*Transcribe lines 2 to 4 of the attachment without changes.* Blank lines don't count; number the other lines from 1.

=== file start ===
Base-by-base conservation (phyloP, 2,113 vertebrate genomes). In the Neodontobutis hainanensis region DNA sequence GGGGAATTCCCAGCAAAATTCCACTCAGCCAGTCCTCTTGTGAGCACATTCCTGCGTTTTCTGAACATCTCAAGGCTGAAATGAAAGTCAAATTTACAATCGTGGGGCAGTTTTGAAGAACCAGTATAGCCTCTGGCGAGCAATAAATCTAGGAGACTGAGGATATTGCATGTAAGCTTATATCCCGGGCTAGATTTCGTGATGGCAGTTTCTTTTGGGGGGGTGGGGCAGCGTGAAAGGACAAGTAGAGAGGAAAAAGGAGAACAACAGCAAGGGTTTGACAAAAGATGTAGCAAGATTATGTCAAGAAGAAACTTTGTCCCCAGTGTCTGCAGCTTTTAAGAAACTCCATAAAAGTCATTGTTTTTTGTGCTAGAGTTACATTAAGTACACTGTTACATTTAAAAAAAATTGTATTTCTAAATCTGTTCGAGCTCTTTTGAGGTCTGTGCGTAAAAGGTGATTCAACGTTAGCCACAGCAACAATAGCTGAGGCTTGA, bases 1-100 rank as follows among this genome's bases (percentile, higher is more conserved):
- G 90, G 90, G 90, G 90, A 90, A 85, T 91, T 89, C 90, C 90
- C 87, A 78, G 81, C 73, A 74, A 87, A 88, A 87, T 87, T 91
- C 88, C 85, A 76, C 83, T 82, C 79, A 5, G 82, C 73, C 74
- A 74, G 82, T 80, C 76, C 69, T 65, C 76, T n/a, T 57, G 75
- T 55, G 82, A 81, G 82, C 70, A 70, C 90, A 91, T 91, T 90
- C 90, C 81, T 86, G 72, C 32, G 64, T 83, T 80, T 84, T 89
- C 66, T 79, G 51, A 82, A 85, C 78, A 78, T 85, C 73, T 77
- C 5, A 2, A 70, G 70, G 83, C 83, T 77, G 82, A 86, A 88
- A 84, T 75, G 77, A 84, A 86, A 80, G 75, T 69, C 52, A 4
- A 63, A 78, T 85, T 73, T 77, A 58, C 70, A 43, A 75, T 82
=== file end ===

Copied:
- G 90, G 90, G 90, G 90, A 90, A 85, T 91, T 89, C 90, C 90
- C 87, A 78, G 81, C 73, A 74, A 87, A 88, A 87, T 87, T 91
- C 88, C 85, A 76, C 83, T 82, C 79, A 5, G 82, C 73, C 74